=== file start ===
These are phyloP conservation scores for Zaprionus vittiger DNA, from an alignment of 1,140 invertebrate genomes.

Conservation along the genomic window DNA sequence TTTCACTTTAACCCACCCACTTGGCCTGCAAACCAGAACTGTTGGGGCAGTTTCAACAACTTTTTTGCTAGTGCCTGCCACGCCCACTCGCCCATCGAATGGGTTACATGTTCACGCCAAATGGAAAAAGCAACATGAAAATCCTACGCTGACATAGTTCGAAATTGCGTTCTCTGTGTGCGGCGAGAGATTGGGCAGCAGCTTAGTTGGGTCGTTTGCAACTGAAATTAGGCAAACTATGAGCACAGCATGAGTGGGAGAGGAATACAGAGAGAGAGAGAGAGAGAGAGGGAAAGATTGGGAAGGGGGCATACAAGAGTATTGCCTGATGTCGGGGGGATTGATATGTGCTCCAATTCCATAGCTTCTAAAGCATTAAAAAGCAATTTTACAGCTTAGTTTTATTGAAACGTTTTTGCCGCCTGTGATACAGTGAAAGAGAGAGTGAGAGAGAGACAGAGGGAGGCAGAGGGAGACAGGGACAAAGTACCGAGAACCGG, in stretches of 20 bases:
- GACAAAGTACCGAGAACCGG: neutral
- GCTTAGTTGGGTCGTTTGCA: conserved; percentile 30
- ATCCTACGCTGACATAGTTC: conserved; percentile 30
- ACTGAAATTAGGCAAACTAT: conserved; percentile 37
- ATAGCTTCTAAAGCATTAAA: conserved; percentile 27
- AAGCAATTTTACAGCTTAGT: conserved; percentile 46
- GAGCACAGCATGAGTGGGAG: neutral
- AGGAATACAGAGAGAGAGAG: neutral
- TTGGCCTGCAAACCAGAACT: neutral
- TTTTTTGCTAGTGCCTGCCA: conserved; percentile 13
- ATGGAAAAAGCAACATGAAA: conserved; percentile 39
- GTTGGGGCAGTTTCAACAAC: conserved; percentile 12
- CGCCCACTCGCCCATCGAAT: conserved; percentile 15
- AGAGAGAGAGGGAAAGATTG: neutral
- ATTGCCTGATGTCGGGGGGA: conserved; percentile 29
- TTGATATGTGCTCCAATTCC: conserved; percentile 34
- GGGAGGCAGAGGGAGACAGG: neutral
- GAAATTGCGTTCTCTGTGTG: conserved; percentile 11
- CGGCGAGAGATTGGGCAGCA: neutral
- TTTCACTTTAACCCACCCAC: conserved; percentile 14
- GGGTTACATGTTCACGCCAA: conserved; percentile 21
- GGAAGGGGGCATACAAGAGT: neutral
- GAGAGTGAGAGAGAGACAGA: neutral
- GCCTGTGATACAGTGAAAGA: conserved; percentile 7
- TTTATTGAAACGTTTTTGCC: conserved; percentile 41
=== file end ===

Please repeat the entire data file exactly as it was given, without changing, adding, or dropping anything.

These are phyloP conservation scores for Zaprionus vittiger DNA, from an alignment of 1,140 invertebrate genomes.

Conservation along the genomic window DNA sequence TTTCACTTTAACCCACCCACTTGGCCTGCAAACCAGAACTGTTGGGGCAGTTTCAACAACTTTTTTGCTAGTGCCTGCCACGCCCACTCGCCCATCGAATGGGTTACATGTTCACGCCAAATGGAAAAAGCAACATGAAAATCCTACGCTGACATAGTTCGAAATTGCGTTCTCTGTGTGCGGCGAGAGATTGGGCAGCAGCTTAGTTGGGTCGTTTGCAACTGAAATTAGGCAAACTATGAGCACAGCATGAGTGGGAGAGGAATACAGAGAGAGAGAGAGAGAGAGAGGGAAAGATTGGGAAGGGGGCATACAAGAGTATTGCCTGATGTCGGGGGGATTGATATGTGCTCCAATTCCATAGCTTCTAAAGCATTAAAAAGCAATTTTACAGCTTAGTTTTATTGAAACGTTTTTGCCGCCTGTGATACAGTGAAAGAGAGAGTGAGAGAGAGACAGAGGGAGGCAGAGGGAGACAGGGACAAAGTACCGAGAACCGG, in stretches of 20 bases:
- GACAAAGTACCGAGAACCGG: neutral
- GCTTAGTTGGGTCGTTTGCA: conserved; percentile 30
- ATCCTACGCTGACATAGTTC: conserved; percentile 30
- ACTGAAATTAGGCAAACTAT: conserved; percentile 37
- ATAGCTTCTAAAGCATTAAA: conserved; percentile 27
- AAGCAATTTTACAGCTTAGT: conserved; percentile 46
- GAGCACAGCATGAGTGGGAG: neutral
- AGGAATACAGAGAGAGAGAG: neutral
- TTGGCCTGCAAACCAGAACT: neutral
- TTTTTTGCTAGTGCCTGCCA: conserved; percentile 13
- ATGGAAAAAGCAACATGAAA: conserved; percentile 39
- GTTGGGGCAGTTTCAACAAC: conserved; percentile 12
- CGCCCACTCGCCCATCGAAT: conserved; percentile 15
- AGAGAGAGAGGGAAAGATTG: neutral
- ATTGCCTGATGTCGGGGGGA: conserved; percentile 29
- TTGATATGTGCTCCAATTCC: conserved; percentile 34
- GGGAGGCAGAGGGAGACAGG: neutral
- GAAATTGCGTTCTCTGTGTG: conserved; percentile 11
- CGGCGAGAGATTGGGCAGCA: neutral
- TTTCACTTTAACCCACCCAC: conserved; percentile 14
- GGGTTACATGTTCACGCCAA: conserved; percentile 21
- GGAAGGGGGCATACAAGAGT: neutral
- GAGAGTGAGAGAGAGACAGA: neutral
- GCCTGTGATACAGTGAAAGA: conserved; percentile 7
- TTTATTGAAACGTTTTTGCC: conserved; percentile 41